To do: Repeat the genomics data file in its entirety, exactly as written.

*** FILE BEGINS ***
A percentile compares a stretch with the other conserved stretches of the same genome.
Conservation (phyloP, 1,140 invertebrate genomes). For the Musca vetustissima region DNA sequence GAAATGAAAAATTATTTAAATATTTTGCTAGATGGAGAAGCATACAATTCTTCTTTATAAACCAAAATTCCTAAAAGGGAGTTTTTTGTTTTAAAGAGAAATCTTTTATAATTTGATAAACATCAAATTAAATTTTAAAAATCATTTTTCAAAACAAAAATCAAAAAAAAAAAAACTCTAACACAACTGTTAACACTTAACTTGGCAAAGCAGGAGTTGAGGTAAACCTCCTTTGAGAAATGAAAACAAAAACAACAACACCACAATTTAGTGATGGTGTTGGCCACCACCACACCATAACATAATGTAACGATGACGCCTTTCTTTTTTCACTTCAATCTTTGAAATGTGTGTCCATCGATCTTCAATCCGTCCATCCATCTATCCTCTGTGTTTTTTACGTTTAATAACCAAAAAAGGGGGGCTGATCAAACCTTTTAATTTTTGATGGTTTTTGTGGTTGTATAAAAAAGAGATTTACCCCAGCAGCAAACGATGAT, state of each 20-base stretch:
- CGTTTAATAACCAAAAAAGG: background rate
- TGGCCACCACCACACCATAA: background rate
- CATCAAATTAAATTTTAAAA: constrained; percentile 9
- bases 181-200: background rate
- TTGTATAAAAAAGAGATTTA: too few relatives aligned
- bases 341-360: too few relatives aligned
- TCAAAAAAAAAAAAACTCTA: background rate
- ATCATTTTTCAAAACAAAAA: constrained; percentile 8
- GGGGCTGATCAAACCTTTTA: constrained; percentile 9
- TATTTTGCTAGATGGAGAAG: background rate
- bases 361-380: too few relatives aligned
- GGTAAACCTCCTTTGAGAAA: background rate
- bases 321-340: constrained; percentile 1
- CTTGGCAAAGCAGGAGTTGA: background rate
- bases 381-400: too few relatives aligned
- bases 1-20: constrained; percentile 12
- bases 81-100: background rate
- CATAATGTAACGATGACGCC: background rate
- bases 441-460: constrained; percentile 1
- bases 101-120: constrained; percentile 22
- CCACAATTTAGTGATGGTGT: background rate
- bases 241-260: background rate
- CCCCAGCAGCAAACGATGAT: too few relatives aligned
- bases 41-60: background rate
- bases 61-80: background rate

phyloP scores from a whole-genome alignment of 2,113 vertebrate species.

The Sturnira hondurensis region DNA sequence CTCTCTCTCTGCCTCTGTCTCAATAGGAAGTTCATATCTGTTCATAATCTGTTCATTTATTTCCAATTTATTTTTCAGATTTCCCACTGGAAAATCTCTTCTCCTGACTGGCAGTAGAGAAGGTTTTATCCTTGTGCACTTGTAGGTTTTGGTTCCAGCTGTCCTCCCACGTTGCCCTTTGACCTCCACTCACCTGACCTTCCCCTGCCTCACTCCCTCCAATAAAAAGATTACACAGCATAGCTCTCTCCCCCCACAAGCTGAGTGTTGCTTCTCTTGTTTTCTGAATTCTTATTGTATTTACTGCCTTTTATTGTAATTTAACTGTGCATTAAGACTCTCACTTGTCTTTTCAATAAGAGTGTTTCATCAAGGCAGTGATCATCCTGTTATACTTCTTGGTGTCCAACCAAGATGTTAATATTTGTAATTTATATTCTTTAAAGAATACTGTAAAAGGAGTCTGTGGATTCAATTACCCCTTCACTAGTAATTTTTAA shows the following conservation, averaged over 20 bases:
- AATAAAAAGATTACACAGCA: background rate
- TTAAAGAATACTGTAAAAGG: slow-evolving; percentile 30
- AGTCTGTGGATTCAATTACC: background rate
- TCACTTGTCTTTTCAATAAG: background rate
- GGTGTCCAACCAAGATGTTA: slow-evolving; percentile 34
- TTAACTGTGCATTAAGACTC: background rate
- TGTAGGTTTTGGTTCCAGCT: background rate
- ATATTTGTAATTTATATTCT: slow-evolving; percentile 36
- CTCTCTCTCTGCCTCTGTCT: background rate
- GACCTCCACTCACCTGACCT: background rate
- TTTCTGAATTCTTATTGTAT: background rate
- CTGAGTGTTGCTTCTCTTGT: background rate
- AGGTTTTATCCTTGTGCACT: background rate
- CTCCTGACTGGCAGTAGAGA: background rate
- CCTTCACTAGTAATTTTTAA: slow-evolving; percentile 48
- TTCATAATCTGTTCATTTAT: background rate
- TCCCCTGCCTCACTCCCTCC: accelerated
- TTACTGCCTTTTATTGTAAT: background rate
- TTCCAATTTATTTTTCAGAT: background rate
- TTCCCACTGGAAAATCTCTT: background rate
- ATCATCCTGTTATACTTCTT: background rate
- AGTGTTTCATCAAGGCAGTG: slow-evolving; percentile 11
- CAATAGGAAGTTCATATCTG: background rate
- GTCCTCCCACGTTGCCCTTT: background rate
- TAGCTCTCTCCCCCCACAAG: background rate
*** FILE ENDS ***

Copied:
A percentile compares a stretch with the other conserved stretches of the same genome.
Conservation (phyloP, 1,140 invertebrate genomes). For the Musca vetustissima region DNA sequence GAAATGAAAAATTATTTAAATATTTTGCTAGATGGAGAAGCATACAATTCTTCTTTATAAACCAAAATTCCTAAAAGGGAGTTTTTTGTTTTAAAGAGAAATCTTTTATAATTTGATAAACATCAAATTAAATTTTAAAAATCATTTTTCAAAACAAAAATCAAAAAAAAAAAAACTCTAACACAACTGTTAACACTTAACTTGGCAAAGCAGGAGTTGAGGTAAACCTCCTTTGAGAAATGAAAACAAAAACAACAACACCACAATTTAGTGATGGTGTTGGCCACCACCACACCATAACATAATGTAACGATGACGCCTTTCTTTTTTCACTTCAATCTTTGAAATGTGTGTCCATCGATCTTCAATCCGTCCATCCATCTATCCTCTGTGTTTTTTACGTTTAATAACCAAAAAAGGGGGGCTGATCAAACCTTTTAATTTTTGATGGTTTTTGTGGTTGTATAAAAAAGAGATTTACCCCAGCAGCAAACGATGAT, state of each 20-base stretch:
- CGTTTAATAACCAAAAAAGG: background rate
- TGGCCACCACCACACCATAA: background rate
- CATCAAATTAAATTTTAAAA: constrained; percentile 9
- bases 181-200: background rate
- TTGTATAAAAAAGAGATTTA: too few relatives aligned
- bases 341-360: too few relatives aligned
- TCAAAAAAAAAAAAACTCTA: background rate
- ATCATTTTTCAAAACAAAAA: constrained; percentile 8
- GGGGCTGATCAAACCTTTTA: constrained; percentile 9
- TATTTTGCTAGATGGAGAAG: background rate
- bases 361-380: too few relatives aligned
- GGTAAACCTCCTTTGAGAAA: background rate
- bases 321-340: constrained; percentile 1
- CTTGGCAAAGCAGGAGTTGA: background rate
- bases 381-400: too few relatives aligned
- bases 1-20: constrained; percentile 12
- bases 81-100: background rate
- CATAATGTAACGATGACGCC: background rate
- bases 441-460: constrained; percentile 1
- bases 101-120: constrained; percentile 22
- CCACAATTTAGTGATGGTGT: background rate
- bases 241-260: background rate
- CCCCAGCAGCAAACGATGAT: too few relatives aligned
- bases 41-60: background rate
- bases 61-80: background rate

phyloP scores from a whole-genome alignment of 2,113 vertebrate species.

The Sturnira hondurensis region DNA sequence CTCTCTCTCTGCCTCTGTCTCAATAGGAAGTTCATATCTGTTCATAATCTGTTCATTTATTTCCAATTTATTTTTCAGATTTCCCACTGGAAAATCTCTTCTCCTGACTGGCAGTAGAGAAGGTTTTATCCTTGTGCACTTGTAGGTTTTGGTTCCAGCTGTCCTCCCACGTTGCCCTTTGACCTCCACTCACCTGACCTTCCCCTGCCTCACTCCCTCCAATAAAAAGATTACACAGCATAGCTCTCTCCCCCCACAAGCTGAGTGTTGCTTCTCTTGTTTTCTGAATTCTTATTGTATTTACTGCCTTTTATTGTAATTTAACTGTGCATTAAGACTCTCACTTGTCTTTTCAATAAGAGTGTTTCATCAAGGCAGTGATCATCCTGTTATACTTCTTGGTGTCCAACCAAGATGTTAATATTTGTAATTTATATTCTTTAAAGAATACTGTAAAAGGAGTCTGTGGATTCAATTACCCCTTCACTAGTAATTTTTAA shows the following conservation, averaged over 20 bases:
- AATAAAAAGATTACACAGCA: background rate
- TTAAAGAATACTGTAAAAGG: slow-evolving; percentile 30
- AGTCTGTGGATTCAATTACC: background rate
- TCACTTGTCTTTTCAATAAG: background rate
- GGTGTCCAACCAAGATGTTA: slow-evolving; percentile 34
- TTAACTGTGCATTAAGACTC: background rate
- TGTAGGTTTTGGTTCCAGCT: background rate
- ATATTTGTAATTTATATTCT: slow-evolving; percentile 36
- CTCTCTCTCTGCCTCTGTCT: background rate
- GACCTCCACTCACCTGACCT: background rate
- TTTCTGAATTCTTATTGTAT: background rate
- CTGAGTGTTGCTTCTCTTGT: background rate
- AGGTTTTATCCTTGTGCACT: background rate
- CTCCTGACTGGCAGTAGAGA: background rate
- CCTTCACTAGTAATTTTTAA: slow-evolving; percentile 48
- TTCATAATCTGTTCATTTAT: background rate
- TCCCCTGCCTCACTCCCTCC: accelerated
- TTACTGCCTTTTATTGTAAT: background rate
- TTCCAATTTATTTTTCAGAT: background rate
- TTCCCACTGGAAAATCTCTT: background rate
- ATCATCCTGTTATACTTCTT: background rate
- AGTGTTTCATCAAGGCAGTG: slow-evolving; percentile 11
- CAATAGGAAGTTCATATCTG: background rate
- GTCCTCCCACGTTGCCCTTT: background rate
- TAGCTCTCTCCCCCCACAAG: background rate